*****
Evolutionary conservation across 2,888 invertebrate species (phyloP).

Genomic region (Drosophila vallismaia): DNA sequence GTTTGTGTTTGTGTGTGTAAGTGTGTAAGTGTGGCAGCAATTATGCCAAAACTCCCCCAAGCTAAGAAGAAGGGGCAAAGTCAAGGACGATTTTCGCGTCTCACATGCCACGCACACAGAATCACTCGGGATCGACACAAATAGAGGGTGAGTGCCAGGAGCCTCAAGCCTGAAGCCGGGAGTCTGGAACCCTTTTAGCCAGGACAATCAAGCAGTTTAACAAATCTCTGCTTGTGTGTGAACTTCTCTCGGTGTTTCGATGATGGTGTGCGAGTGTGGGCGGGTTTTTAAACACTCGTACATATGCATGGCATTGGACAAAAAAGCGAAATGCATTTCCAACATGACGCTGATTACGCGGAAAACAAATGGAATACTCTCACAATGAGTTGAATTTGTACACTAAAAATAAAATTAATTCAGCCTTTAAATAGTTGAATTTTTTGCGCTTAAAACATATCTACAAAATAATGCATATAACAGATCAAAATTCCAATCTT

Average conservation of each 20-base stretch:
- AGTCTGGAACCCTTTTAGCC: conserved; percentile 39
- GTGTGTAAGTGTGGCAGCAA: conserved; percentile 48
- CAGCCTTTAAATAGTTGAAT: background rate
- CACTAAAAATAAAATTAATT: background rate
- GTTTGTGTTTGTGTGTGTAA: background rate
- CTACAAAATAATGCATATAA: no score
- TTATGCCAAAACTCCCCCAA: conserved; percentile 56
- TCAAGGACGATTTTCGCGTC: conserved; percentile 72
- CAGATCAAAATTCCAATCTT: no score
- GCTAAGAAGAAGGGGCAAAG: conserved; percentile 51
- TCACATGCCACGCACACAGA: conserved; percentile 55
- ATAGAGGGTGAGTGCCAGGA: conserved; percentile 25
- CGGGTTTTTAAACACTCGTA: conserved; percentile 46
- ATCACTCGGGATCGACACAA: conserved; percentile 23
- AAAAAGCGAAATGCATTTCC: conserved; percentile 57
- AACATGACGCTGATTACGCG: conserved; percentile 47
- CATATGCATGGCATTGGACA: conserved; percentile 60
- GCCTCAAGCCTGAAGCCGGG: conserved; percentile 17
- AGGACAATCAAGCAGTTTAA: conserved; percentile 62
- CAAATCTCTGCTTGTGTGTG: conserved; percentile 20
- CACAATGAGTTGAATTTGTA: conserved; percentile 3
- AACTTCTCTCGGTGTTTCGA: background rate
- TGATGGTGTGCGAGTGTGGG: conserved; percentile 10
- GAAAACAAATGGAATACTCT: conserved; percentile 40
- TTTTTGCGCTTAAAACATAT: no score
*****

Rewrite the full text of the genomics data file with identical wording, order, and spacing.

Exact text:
Evolutionary conservation across 2,888 invertebrate species (phyloP).

Genomic region (Drosophila vallismaia): DNA sequence GTTTGTGTTTGTGTGTGTAAGTGTGTAAGTGTGGCAGCAATTATGCCAAAACTCCCCCAAGCTAAGAAGAAGGGGCAAAGTCAAGGACGATTTTCGCGTCTCACATGCCACGCACACAGAATCACTCGGGATCGACACAAATAGAGGGTGAGTGCCAGGAGCCTCAAGCCTGAAGCCGGGAGTCTGGAACCCTTTTAGCCAGGACAATCAAGCAGTTTAACAAATCTCTGCTTGTGTGTGAACTTCTCTCGGTGTTTCGATGATGGTGTGCGAGTGTGGGCGGGTTTTTAAACACTCGTACATATGCATGGCATTGGACAAAAAAGCGAAATGCATTTCCAACATGACGCTGATTACGCGGAAAACAAATGGAATACTCTCACAATGAGTTGAATTTGTACACTAAAAATAAAATTAATTCAGCCTTTAAATAGTTGAATTTTTTGCGCTTAAAACATATCTACAAAATAATGCATATAACAGATCAAAATTCCAATCTT

Average conservation of each 20-base stretch:
- AGTCTGGAACCCTTTTAGCC: conserved; percentile 39
- GTGTGTAAGTGTGGCAGCAA: conserved; percentile 48
- CAGCCTTTAAATAGTTGAAT: background rate
- CACTAAAAATAAAATTAATT: background rate
- GTTTGTGTTTGTGTGTGTAA: background rate
- CTACAAAATAATGCATATAA: no score
- TTATGCCAAAACTCCCCCAA: conserved; percentile 56
- TCAAGGACGATTTTCGCGTC: conserved; percentile 72
- CAGATCAAAATTCCAATCTT: no score
- GCTAAGAAGAAGGGGCAAAG: conserved; percentile 51
- TCACATGCCACGCACACAGA: conserved; percentile 55
- ATAGAGGGTGAGTGCCAGGA: conserved; percentile 25
- CGGGTTTTTAAACACTCGTA: conserved; percentile 46
- ATCACTCGGGATCGACACAA: conserved; percentile 23
- AAAAAGCGAAATGCATTTCC: conserved; percentile 57
- AACATGACGCTGATTACGCG: conserved; percentile 47
- CATATGCATGGCATTGGACA: conserved; percentile 60
- GCCTCAAGCCTGAAGCCGGG: conserved; percentile 17
- AGGACAATCAAGCAGTTTAA: conserved; percentile 62
- CAAATCTCTGCTTGTGTGTG: conserved; percentile 20
- CACAATGAGTTGAATTTGTA: conserved; percentile 3
- AACTTCTCTCGGTGTTTCGA: background rate
- TGATGGTGTGCGAGTGTGGG: conserved; percentile 10
- GAAAACAAATGGAATACTCT: conserved; percentile 40
- TTTTTGCGCTTAAAACATAT: no score